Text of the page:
Quite a pretty day again. Jim came to work. Commenced checking the land for corn yesterday. The injured mule improves very slowly, nearly three weeks since she was hurt. – – Bill handed me a letter from Bake this morning. She is getting on finely. George is on a visit to some ½ doz. cities, has been gone a week. – – Pigeo had a chill today. Bettie finished ironing in time to get dinner. Should have ironed in half a day. Henry came for some things for Mr. Pollard.1 John churned. Pigeo and I made jumbles. – – Bill rode George to McGeorge’s to look at seed corn. – – Commenced giving George and Fannie medicine today. Think Phil improves right much by work.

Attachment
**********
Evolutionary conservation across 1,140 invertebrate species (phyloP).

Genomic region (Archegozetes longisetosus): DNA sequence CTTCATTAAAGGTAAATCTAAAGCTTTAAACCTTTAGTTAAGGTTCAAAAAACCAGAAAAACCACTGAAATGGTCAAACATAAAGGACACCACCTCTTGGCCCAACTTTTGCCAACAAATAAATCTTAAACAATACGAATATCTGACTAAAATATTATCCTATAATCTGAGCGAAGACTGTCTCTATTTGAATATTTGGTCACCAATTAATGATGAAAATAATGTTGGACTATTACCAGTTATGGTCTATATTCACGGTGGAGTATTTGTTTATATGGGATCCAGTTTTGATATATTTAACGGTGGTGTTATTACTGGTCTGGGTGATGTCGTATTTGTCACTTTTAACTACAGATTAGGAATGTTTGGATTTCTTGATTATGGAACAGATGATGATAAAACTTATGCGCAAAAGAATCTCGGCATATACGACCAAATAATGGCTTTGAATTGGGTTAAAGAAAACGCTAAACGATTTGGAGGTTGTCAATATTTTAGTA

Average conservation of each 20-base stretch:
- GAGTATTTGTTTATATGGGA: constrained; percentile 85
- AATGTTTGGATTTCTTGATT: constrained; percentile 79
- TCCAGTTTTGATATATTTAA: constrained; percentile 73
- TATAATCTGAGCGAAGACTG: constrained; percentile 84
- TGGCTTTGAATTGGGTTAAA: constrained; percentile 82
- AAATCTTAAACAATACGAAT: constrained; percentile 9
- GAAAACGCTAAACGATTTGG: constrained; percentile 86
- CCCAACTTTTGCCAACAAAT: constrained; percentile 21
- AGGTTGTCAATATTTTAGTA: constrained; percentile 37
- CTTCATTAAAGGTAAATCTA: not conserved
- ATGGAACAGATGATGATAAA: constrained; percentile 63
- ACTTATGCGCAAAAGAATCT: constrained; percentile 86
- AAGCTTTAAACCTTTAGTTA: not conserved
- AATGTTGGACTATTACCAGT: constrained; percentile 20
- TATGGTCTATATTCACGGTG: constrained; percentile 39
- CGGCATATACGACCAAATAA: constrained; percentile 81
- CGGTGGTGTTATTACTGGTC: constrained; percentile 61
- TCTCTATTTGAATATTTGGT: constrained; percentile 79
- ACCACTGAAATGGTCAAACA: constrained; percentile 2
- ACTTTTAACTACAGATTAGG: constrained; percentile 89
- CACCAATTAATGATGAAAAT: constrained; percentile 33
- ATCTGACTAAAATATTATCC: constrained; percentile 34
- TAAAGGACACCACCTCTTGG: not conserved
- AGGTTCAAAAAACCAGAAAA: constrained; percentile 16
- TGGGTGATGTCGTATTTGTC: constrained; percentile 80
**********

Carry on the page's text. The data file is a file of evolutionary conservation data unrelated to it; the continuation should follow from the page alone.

- As Henry is used as both a given and surname, identifying the Henrys Caroline mentions is a challenge. One assumes that when she writes a name alone it is a given name, and, when not previously identified or referring to a family member, a person of color. However, assumptions do not make good history. Her first mention of a Henry is 29 December, 1864 when “The children received an invitation from their Uncle Hardin by Henry to spend the evening at his house.” This suggests Henry is associated with Aspen Grove. Could this be the Henry Littlepage, who appears in the 1870 US Census, 32, mulatto, living near the Courthouse? Then on 25 May, 1865, “Mrs. McGeorge sent half a sturgeon to put in the ice house. Also sent me a nice piece by Katherine Henry.” But in this case Henry is a surname. We do not hear of a Henry again until 28 February of this year when, “Had several squares ploughed in the garden by Henry with Fannie and George to a double plough.” So we now have a Henry doing work at Woodbury. This might be the Henry Nelson found in the 6 April footnote about “Old Uncle David” Nelson. But just last week Caroline wrote, “Uncle Davey said a man came to the quarters last night and had some talk with William Henry outside the door and he came in and got his clothes and left in co. with him.” However, here Henry seems to be a surname and William does not appear among records of the Nelsons. So today, “Henry came for some things for Mr. Pollard.” Whether this is a previously mentioned Henry, or Mr. Pollard is the “Mr. W. D. P.” of the entry four days ago is unknown. Unfortunately, this is the last entry we have by Caroline of a person with an assumed given name of “Henry.” And at this point we seem no closer to identifying any of them. (back)